News Releases

November 07, 2011

First Nationwide Test of the Emergency Alert System ToTake Place this Wednesday, November 9 at 2 p.m.

This Wednesday, November 9 at 2:00 p.m. the Federal Emergency Management Agency and other federal partners will conduct the first nationwide test of the Emergency Alert System (EAS). FEMA says the test will last thirty seconds. During this period, regularly scheduled television, radio, cable, and satellite shows will be interrupted as the system is being tested.

The public should be aware that this event will be just a test, and not a real emergency alert. THOSE WHO SEE OR HEAR THE TEST ON NOVEMBER 9 AT 2 P.M. SHOULD NOT CALL 911 OR OTHER LOCAL EMERGENCY SERVICES UNLESS AN ACTUAL EMERGENCY IS INDICATED. Similar to emergency alert system tests that are already conducted frequently in Vermont, the nationwide test will involve television and radio stations in our state and across the nation.

The test is being conducted by the FEMA, the Federal Communications Commission (FCC), and the National Oceanic and Atmospheric Administration (NOAA), as part of their ongoing efforts to keep the nation safe during emergencies.

The national Emergency Alert System is an alert and warning system that can be activated by the president, if needed, to provide information to the American public during emergencies. NOAA's National Weather Service, governors, and state and local emergency authorities also use parts of the system to issue more localized emergency alerts. The test is an important exercise in ensuring that the system is effective in communicating critical information to the public in the event of a real national emergency.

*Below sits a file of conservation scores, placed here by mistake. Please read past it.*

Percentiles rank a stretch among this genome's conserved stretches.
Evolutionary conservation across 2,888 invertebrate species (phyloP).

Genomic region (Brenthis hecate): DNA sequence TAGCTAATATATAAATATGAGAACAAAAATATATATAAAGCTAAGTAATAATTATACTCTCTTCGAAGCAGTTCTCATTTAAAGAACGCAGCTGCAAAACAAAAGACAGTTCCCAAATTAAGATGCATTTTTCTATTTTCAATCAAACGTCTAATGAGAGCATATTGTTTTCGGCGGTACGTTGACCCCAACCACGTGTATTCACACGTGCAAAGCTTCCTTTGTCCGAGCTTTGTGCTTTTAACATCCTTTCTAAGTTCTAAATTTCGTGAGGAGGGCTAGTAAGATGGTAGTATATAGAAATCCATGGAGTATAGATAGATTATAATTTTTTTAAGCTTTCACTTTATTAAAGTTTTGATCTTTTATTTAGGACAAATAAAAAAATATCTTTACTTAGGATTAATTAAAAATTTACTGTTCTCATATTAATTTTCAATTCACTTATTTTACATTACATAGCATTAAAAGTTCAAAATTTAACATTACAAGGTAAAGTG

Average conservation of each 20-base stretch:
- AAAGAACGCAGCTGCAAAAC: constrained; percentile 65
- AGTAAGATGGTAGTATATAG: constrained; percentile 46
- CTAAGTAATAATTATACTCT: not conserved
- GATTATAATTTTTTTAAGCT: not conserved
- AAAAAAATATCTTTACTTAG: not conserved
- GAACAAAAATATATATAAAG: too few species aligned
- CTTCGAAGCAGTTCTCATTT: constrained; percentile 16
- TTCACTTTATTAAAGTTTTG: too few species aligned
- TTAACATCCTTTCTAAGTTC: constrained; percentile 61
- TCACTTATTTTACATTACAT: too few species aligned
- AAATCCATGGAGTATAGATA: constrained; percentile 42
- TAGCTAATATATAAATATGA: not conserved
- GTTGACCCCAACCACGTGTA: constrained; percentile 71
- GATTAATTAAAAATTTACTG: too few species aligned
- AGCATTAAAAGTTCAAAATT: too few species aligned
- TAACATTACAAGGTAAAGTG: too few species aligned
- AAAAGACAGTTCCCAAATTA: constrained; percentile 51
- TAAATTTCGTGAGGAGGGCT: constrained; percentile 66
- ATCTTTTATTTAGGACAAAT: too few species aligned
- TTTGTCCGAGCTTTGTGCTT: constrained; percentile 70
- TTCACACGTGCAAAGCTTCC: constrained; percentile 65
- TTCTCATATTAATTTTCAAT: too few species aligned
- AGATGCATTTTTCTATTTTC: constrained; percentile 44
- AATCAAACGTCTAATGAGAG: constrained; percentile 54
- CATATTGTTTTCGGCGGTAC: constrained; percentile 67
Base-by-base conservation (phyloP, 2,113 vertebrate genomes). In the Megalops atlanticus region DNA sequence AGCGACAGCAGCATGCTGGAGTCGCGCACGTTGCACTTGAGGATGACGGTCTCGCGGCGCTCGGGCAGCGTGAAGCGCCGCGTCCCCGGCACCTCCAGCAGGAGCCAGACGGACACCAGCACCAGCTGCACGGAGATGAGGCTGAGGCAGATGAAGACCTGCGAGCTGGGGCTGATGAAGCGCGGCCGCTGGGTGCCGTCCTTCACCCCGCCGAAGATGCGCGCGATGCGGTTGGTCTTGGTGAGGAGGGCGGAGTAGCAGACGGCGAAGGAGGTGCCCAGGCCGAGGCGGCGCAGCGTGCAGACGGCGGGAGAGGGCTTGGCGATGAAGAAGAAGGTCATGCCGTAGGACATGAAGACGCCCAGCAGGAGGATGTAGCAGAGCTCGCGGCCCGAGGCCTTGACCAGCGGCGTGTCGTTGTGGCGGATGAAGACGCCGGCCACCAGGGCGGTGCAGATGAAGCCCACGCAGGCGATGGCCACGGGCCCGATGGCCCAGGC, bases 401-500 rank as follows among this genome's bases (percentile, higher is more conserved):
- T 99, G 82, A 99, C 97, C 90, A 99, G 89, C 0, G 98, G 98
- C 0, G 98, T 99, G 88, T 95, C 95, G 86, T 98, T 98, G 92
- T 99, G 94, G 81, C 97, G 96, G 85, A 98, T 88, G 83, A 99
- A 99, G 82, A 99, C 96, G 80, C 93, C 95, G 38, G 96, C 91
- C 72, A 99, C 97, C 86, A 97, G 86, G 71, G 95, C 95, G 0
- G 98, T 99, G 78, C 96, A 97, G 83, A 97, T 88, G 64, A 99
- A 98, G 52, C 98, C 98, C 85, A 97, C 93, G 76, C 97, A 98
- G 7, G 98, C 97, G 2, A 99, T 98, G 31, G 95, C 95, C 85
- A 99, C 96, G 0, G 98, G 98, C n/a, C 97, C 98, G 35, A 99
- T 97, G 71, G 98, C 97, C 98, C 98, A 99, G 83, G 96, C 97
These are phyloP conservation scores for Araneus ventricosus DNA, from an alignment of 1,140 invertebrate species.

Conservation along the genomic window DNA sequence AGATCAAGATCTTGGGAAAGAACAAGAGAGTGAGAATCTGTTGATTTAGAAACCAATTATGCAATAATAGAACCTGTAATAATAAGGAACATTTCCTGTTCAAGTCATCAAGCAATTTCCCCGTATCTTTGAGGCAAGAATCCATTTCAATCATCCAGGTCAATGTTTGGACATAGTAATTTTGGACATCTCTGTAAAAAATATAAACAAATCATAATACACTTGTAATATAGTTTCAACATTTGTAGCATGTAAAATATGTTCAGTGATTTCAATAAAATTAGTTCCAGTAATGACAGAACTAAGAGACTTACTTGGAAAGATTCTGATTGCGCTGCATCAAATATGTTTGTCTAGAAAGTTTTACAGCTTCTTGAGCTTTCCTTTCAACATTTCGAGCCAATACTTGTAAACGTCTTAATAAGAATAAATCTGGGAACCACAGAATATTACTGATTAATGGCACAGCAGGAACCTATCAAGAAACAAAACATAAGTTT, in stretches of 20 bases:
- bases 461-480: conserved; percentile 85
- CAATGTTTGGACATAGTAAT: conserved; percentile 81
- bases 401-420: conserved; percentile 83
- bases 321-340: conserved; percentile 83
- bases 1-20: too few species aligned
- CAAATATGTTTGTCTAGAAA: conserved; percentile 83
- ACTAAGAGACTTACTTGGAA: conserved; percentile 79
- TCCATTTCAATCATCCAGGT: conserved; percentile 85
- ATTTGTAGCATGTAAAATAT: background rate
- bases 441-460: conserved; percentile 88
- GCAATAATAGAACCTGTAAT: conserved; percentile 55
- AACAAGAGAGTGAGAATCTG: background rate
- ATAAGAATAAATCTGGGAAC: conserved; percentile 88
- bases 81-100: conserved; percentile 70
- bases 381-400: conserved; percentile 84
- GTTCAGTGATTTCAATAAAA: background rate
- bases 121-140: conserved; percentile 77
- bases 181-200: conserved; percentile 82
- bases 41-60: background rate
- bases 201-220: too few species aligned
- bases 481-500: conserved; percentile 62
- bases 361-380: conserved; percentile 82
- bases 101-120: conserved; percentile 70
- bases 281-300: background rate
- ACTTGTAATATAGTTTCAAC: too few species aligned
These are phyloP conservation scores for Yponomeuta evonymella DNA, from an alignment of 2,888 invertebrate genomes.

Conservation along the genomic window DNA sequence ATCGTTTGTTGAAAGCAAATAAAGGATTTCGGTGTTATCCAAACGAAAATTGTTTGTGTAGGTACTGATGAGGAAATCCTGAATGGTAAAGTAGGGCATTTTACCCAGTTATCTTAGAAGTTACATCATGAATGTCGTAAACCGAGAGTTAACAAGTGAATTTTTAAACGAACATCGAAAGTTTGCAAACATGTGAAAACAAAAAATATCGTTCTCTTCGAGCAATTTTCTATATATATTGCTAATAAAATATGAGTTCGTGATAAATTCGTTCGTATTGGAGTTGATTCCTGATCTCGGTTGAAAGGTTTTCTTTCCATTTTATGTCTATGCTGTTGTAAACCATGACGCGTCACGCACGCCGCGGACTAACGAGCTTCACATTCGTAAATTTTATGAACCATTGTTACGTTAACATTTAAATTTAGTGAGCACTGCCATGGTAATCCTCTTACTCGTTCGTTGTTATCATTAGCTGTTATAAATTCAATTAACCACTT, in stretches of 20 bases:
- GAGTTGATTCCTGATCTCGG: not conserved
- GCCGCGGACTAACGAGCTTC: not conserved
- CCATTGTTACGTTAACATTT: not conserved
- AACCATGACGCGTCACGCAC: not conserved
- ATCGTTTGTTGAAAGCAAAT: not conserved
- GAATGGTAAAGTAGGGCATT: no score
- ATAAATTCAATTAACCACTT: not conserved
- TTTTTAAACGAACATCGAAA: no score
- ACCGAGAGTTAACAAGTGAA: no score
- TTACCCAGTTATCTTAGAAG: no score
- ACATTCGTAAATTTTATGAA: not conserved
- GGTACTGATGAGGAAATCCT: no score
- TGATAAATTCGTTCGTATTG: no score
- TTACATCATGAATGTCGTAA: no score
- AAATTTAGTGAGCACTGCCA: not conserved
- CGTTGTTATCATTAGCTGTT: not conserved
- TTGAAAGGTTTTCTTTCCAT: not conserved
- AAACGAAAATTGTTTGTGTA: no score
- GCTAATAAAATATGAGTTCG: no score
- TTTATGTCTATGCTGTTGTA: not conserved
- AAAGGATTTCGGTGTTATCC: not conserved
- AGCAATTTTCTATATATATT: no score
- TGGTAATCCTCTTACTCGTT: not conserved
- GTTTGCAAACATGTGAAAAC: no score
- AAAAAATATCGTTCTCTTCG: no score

Under the FCC's rules, radio and television broadcasters, cable operators, satellite digital audio radio service providers, direct broadcast satellite service providers and wire line video service providers are required to receive and transmit presidential EAS messages to the public. A national test will help federal partners and EAS participants determine the reliability of the system, as well as its effectiveness in notifying the public of emergencies and potential dangers both nationally and regionally. The test will also provide the FCC and FEMA a chance to identify improvements that need to be made to build a modernized and fully accessible Emergency Alert System.

For more on the test visit

Source: Department of Public Safety
Last Updated at: November 07, 2011 09:25:29